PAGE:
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Electric Vehicle Motor Manufacturers and Developers: 255 Analysed and Assessed

Critical appraisal of activity, future winners, best acquisition targets

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This critical appraisal of EV motor manufacturing activity will be of interest to all in the EV value chain and those wishing to enter it. In particular, it will be useful to those seeking gaps in the market, acquisitions, investments and best practice. The report is a sister to the IDTechEx publication, "Electric Motors for Electric Vehicles: Land, Water, Air 2020-2030". That report deals with the technology roadmaps and the markets including forecasting in 100 categories.
In contrast "Electric Vehicle Motor Manufacturers and Developers: 255 Analysed and Assessed" deals with the organisations involved, looking closely at the latest situation worldwide for over 250 entities and their future, including electric vehicle manufacturers developing their own motors. Such information has previously been unavailable. The organisations reviewed by country, motor type, customers, recent news and plans break down as follows:
Highlighted in the listings are the above distinctions and the larger players, those likely to achieve $1 billion sales in 2030, those assessed against IDTechEx criteria to be most worth acquiring subject to further checks. We provide warning, praise, future plans and over 40 new original photographs and infograms.
To this end we:
  • Appraise a significant number of vehicle manufacturers making at least some of their own motor needs.
  • Identify which companies are making technological and marketing advances that can lead to substantial business. That includes startups and vehicle manufacturers making for themselves or in joint ventures.
  • Assess which companies have the capabilities and approach that can lead to at least $1 billion in EV motor system sales in the open market in 2030. These are all participating in a substantial manner already and they include those with large EV motor sales and good positioning but also those with more modest sales but strong acquisition programs.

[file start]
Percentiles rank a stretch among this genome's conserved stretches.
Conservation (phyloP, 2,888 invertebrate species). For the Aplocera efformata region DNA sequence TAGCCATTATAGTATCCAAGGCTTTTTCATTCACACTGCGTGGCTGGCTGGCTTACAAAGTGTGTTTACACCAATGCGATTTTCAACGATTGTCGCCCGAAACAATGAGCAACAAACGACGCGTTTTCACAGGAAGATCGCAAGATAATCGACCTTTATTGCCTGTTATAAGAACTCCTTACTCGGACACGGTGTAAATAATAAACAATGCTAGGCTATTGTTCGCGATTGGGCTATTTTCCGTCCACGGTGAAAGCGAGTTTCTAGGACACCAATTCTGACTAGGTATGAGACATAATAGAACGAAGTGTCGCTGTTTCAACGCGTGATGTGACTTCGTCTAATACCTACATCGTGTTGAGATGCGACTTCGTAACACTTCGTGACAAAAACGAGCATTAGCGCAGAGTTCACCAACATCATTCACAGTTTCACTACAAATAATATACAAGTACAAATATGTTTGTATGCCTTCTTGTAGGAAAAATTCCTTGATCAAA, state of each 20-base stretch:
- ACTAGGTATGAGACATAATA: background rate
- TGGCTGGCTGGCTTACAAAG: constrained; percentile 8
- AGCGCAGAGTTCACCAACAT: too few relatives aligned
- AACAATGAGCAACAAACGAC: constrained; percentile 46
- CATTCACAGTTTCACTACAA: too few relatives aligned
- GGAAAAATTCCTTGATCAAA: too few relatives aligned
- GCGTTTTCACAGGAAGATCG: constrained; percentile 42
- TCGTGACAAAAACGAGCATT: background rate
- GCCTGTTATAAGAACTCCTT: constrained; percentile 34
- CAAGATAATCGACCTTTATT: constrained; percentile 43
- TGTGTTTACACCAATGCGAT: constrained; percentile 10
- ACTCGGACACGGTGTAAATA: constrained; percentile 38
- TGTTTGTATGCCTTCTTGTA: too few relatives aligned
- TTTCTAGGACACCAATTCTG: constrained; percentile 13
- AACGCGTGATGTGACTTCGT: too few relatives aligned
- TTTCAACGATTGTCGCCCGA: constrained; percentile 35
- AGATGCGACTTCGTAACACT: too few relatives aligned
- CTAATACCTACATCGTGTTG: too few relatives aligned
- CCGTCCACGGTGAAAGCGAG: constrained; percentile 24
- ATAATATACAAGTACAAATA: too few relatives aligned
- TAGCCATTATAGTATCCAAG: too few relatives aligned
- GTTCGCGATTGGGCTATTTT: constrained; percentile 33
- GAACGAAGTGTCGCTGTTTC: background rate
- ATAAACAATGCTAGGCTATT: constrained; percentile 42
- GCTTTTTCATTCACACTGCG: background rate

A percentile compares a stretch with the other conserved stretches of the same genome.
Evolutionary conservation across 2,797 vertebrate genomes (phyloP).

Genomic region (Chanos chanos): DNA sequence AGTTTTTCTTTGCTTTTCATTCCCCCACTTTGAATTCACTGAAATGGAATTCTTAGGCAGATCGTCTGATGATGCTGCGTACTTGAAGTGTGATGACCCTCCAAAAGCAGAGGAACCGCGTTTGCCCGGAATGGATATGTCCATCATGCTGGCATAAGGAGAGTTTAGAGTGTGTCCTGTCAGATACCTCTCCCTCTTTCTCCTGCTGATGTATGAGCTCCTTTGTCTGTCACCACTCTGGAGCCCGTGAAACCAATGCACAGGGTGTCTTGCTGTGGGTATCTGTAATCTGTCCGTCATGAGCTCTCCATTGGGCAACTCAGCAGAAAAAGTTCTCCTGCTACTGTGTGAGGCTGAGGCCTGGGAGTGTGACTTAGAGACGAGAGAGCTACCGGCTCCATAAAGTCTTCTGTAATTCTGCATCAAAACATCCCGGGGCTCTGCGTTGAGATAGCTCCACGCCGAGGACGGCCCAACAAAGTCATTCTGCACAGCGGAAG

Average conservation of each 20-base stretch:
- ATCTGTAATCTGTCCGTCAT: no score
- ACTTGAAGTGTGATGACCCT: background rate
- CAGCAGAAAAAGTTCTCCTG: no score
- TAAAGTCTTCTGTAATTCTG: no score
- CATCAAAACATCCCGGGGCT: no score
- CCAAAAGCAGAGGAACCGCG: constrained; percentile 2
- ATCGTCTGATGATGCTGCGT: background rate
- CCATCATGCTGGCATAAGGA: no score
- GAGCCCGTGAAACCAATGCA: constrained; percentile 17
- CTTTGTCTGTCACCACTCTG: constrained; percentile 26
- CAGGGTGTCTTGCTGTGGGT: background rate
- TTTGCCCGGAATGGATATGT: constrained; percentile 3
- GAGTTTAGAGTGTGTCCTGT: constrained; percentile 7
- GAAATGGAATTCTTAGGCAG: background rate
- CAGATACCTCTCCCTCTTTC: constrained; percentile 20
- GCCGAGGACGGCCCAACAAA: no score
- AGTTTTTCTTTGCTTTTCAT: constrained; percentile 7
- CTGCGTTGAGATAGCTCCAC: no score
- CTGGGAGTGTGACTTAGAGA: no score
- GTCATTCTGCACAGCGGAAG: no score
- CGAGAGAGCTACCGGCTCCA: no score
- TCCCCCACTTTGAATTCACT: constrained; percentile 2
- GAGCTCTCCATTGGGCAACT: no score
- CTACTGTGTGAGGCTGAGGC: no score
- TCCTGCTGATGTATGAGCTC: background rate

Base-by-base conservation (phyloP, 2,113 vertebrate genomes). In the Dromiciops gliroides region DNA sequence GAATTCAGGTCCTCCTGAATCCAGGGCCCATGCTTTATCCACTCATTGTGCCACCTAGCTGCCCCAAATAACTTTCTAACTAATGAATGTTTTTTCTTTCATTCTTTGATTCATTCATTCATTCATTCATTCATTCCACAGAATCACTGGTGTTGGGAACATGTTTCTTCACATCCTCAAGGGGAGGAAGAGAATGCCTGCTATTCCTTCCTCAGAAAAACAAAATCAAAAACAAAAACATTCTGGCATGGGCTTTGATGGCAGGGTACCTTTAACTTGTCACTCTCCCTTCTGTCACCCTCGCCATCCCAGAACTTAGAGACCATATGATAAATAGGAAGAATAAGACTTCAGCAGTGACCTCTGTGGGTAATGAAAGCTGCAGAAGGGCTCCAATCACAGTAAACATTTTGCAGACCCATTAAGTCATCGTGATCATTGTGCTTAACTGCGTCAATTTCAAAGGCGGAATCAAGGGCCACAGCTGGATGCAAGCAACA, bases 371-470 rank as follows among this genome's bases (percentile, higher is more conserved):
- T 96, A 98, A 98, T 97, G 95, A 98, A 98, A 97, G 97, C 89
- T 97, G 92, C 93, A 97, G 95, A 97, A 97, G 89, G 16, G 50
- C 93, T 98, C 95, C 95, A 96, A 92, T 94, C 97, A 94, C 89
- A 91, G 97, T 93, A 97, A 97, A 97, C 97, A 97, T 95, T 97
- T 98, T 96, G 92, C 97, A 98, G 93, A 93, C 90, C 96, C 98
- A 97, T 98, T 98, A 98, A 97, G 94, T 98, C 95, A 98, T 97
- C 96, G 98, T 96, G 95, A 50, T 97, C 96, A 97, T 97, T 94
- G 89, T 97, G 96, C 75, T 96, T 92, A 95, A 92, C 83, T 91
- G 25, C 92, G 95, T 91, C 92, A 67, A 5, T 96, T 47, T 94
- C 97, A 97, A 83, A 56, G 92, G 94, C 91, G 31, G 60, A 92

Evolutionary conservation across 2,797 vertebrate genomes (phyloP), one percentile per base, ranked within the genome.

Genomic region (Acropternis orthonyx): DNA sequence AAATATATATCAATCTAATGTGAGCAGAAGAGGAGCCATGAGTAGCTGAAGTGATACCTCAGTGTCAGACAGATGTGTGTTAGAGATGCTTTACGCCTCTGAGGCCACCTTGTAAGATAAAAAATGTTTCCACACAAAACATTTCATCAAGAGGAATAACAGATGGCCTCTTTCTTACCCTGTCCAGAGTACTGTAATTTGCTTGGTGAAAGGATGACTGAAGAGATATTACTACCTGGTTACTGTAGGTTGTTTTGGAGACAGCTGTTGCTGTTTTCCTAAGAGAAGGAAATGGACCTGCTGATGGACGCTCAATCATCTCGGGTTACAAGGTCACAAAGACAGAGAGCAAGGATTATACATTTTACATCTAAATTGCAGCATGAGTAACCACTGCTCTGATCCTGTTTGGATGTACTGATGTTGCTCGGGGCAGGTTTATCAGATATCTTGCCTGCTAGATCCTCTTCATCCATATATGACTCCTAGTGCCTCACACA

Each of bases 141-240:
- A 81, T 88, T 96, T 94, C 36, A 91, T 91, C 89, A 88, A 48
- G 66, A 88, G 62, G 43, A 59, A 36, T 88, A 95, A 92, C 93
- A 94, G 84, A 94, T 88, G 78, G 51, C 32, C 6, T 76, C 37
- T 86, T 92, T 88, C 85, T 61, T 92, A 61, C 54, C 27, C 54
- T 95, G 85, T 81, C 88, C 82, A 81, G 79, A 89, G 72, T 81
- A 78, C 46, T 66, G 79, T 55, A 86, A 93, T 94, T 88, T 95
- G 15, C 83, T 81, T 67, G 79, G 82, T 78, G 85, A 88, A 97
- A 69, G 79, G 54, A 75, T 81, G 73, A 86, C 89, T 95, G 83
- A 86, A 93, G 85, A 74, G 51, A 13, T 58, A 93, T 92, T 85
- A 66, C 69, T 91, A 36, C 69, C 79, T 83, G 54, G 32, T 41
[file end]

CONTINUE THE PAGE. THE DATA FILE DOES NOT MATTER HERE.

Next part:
• Examine the prevalence of players by region across the world.
  • Reveal the extent to which EV manufacturers often make their own motors, seeing them as key enabling technology.
  • Name medium and small EV motor manufacturers and developers that are a good start for investigation by those many organisations seeking acquisitions and providing insights into them that are rarely available on the web. This is based primarily on their participation in technologies gaining market share such as axial flux, PM free synchronous, synchronous reluctance and derivatives, e-axle, in-wheel and/or high voltage but also on marketing aspects. For example, a company in axial flux with no uniques that has been asleep for years in sales terms and is not responding to the voice of the customer is not recommended. We do not establish if companies have satisfactory financials or whether they are available for purchase.
  • Establish which are the largest players so far.
  • Deduce which applicational and technological sectors are oversupplied and where market niches are appearing.
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Table of Contents
1.1.Scope and purpose of this report
1.3.Primary conclusions for EV motor and integrated motor companies including integrated versions
1.4.Gaps in the market that the best motor manufacturers will enjoy
1.5.How motors will enable many advances
1.5.1.Future robot shuttle: technology advances beyond robotics
1.6.Motors trend to taking more of the vehicle cost: suppliers must respond
1.7.Analysis of 255 players
1.7.1.Scope of survey
1.7.2.Primary technology split
1.7.3.Technology subset distribution
1.7.4.Large vs small motors
1.7.5.Country distribution
2.1.Main families of EV motor
2.2.Electric motors overview
2.3.Car motor needs get more complex
2.4.Here come 48V hybrids needing motor-starter-generators
2.5.More companies chasing high power to weight ratio
2.6.Proliferation: vehicle has more motors
2.7.Few companies make the big motors increasingly needed
2.8.Few motor companies follow the trend to higher voltage
2.9.Voltage trends for buses and trucks
2.10.Material cost trends spell trouble for PM motor manufacturers lacking alternatives
3.1.Motor manufacturers not keeping up with new requirements
3.2.Tier One suppliers must urgently reinvent themselves
3.3.Tier One automotive suppliers urgently need new things to do
3.4.Motors providing competitive advantage - example

Report Statistics

Pages 224

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